First, let me just say how cool it is that we’re cranking up this whole discussion. Just for kicks, here’s an attempt to respond to Pat and Peter and Sarah and Joe and the excellent discussion happening at KairosNews (definitely worth a read) all in one long post. There’s so much being said that any attempts at assimilating them into one place will probably fail, but here goes.
I’m still going to suggest that we can do better than what we have, and that the time to do better is now. I absolutely dread the idea of teaching teachers one way and then having to teach them something else. I guess I have this fear that once we start down a path, it’s going to be hard to turn back. Seems that’s the way it happens here and elsewhere. So I’m putting pressure on myself to MAKE THE BEST CHOICE, and I just wish I had one of my own making. Pat and Peter and Sara are all Manila-ites…maybe they know best. (By the way, I’m hoping to make a pilgrimage to Middlebury in a few weeks to take a first hand look at all the great stuff they’re doing.) And Pat is really putting it through its paces. But Blogger is SO easy…for teachers and students.
The considerations here are many: ease of use for teachers, server space and support, programming languages, reliability, volume, personalization, etc. Pat says “The issue isn’t the blogWare! The issue is affordable, reliable, updatable hosting!” I wish I could see make it that easy for myself. Ken Tompkins at Richard Stockton College suggests portal software like p-machine to use with weblogging software like Manila for students. (Check out his PostNuke-created literature portal during daytime hours here). And then there is the issue of what teachers will adopt…Again, Pat says “It really isn’t that hard to put up a page and start fiddling around with it for your own writing and teaching. Sure, to go beyond that stage, you need imagination, time, infrastructure and support. But those requirements have nothing to do with the tool.” And Peter’s experience is that “All teachers can do the weblog basics of writing, posting pictures and updating. This is the ‘minimal amount of the environment’ that the majority require at the moment. Some have progressed to using the discussion feature because it serves a particular project need that they have. Some are firing on all the ‘tweaked’ cylinders. Any progress or success however, has been due to the ‘minimal’ entry point which assured success and confidence.” I’m starting to be swayed by their arguments and examples, although I still have a healthy dose of skepticism when it comes to teachers wanting to fiddle and play around. I hope Ken is right when he says “Our faculty used to be divided into three groups: (1) the group that would adopt/use any technology put before them, (2) the group that had to be convinced to adopt/use technology and (3) the group that wouldn’t use technology if god commanded it. I used to spend enormous time on group 3 — coaxing, demanding, tricking them into using technologies. Then I had a conversation with the VP of Academic Computing at Princeton. He urged me to ignore them on the grounds that they consumed too much time and would be replaced with group 1 & 2 members eventually.”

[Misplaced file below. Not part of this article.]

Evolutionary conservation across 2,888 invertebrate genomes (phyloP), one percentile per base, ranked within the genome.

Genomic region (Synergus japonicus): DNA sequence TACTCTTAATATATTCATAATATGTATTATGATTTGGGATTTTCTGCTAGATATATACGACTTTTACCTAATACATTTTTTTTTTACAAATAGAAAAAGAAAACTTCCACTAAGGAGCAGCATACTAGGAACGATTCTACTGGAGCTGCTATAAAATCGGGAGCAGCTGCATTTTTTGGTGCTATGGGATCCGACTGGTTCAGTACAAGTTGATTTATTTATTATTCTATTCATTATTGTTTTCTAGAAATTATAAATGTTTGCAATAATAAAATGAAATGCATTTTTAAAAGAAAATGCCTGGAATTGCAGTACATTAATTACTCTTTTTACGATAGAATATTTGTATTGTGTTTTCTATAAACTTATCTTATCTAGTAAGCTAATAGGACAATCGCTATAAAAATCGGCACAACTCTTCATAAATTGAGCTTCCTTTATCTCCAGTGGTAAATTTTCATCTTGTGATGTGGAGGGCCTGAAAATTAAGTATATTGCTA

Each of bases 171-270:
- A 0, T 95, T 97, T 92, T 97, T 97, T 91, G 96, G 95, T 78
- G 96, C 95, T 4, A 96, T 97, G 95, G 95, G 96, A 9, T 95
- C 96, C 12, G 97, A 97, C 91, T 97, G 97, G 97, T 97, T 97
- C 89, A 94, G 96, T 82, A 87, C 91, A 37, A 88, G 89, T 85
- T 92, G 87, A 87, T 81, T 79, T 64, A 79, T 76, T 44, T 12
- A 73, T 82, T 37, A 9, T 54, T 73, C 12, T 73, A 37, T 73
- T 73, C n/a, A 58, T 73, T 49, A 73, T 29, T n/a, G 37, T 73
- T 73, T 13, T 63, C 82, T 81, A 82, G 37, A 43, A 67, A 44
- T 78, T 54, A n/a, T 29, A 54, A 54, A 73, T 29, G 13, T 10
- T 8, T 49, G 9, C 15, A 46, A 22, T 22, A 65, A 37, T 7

I think Joe asks a good question when he writes “Is this simply the stage we happen to be in where this type of work is just too cutting edge or experimental for most educators?” I am still amazed at how few teachers know about it and use it.
And then there is the way we present the tool…Ken says: ” I see portals as part of the blog experience (I understand that they are not really blogs) in that they introduce the student to the idea that organizing information for easy access is important, that ideas on content are everywhere and that a blog works best when it links their lives to the wider community, that current information is important, that it is a worthwhile work to find, summarize, filter, etc. information on the web so that it can be made available to others, say, on a blog.” I really like the way he puts that.
My workshop is on in two weeks. This is great thinking and writing about how to best approach it. Thanks.